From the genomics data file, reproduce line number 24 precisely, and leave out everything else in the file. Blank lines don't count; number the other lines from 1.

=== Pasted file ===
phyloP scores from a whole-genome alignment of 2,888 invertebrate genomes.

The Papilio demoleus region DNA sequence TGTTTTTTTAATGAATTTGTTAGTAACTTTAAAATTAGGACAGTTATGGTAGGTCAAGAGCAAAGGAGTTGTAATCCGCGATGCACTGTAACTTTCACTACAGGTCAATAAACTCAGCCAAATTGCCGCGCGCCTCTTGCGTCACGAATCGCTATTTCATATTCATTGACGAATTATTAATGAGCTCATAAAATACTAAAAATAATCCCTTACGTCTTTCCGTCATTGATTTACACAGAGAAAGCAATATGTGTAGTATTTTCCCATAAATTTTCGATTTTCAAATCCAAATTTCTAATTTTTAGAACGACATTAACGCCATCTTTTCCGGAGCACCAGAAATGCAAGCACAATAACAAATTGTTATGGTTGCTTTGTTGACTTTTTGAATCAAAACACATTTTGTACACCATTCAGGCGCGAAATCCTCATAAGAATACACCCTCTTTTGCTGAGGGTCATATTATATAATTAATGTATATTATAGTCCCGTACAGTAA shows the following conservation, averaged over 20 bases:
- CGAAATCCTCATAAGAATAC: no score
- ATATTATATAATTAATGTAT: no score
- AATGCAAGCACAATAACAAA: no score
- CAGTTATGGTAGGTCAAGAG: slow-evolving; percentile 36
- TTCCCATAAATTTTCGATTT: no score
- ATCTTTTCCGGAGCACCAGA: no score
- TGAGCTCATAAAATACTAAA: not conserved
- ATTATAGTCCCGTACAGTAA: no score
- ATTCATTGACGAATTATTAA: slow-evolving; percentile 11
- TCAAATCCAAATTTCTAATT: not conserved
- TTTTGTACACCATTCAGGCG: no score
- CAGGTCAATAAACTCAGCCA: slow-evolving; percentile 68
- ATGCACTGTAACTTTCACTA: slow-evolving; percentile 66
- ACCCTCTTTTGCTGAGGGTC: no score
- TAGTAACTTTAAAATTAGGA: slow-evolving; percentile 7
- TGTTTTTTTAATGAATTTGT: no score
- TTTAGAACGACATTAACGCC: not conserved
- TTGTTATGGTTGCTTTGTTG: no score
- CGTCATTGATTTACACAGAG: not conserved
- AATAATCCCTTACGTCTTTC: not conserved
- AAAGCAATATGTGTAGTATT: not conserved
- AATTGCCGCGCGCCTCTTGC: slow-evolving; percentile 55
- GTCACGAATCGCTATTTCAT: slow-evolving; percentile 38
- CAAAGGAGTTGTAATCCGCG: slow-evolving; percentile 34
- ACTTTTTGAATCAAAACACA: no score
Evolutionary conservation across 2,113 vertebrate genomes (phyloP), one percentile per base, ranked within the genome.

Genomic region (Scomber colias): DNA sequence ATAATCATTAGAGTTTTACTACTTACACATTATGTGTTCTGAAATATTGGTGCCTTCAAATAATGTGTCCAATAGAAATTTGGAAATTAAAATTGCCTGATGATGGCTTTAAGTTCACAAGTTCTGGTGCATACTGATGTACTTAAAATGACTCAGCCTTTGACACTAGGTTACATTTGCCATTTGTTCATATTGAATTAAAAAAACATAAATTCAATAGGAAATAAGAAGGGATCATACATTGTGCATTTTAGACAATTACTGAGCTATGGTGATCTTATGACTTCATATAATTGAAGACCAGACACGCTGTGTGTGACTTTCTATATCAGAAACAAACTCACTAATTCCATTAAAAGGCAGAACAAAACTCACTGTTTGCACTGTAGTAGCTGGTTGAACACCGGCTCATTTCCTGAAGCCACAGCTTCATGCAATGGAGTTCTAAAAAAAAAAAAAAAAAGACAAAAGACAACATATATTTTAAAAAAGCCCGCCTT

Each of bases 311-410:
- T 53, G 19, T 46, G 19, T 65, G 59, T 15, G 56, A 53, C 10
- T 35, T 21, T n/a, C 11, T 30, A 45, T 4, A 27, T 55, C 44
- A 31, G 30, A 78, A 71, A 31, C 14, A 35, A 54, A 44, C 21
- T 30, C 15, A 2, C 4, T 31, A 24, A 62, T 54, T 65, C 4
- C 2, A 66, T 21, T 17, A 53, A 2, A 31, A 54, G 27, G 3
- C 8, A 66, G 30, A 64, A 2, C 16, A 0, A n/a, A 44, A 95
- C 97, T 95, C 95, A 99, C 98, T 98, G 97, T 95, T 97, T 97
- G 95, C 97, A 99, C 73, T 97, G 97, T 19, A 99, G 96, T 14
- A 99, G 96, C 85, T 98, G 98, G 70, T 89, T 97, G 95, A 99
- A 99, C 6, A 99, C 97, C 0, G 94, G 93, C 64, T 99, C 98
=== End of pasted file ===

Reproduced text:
- AATTGCCGCGCGCCTCTTGC: slow-evolving; percentile 55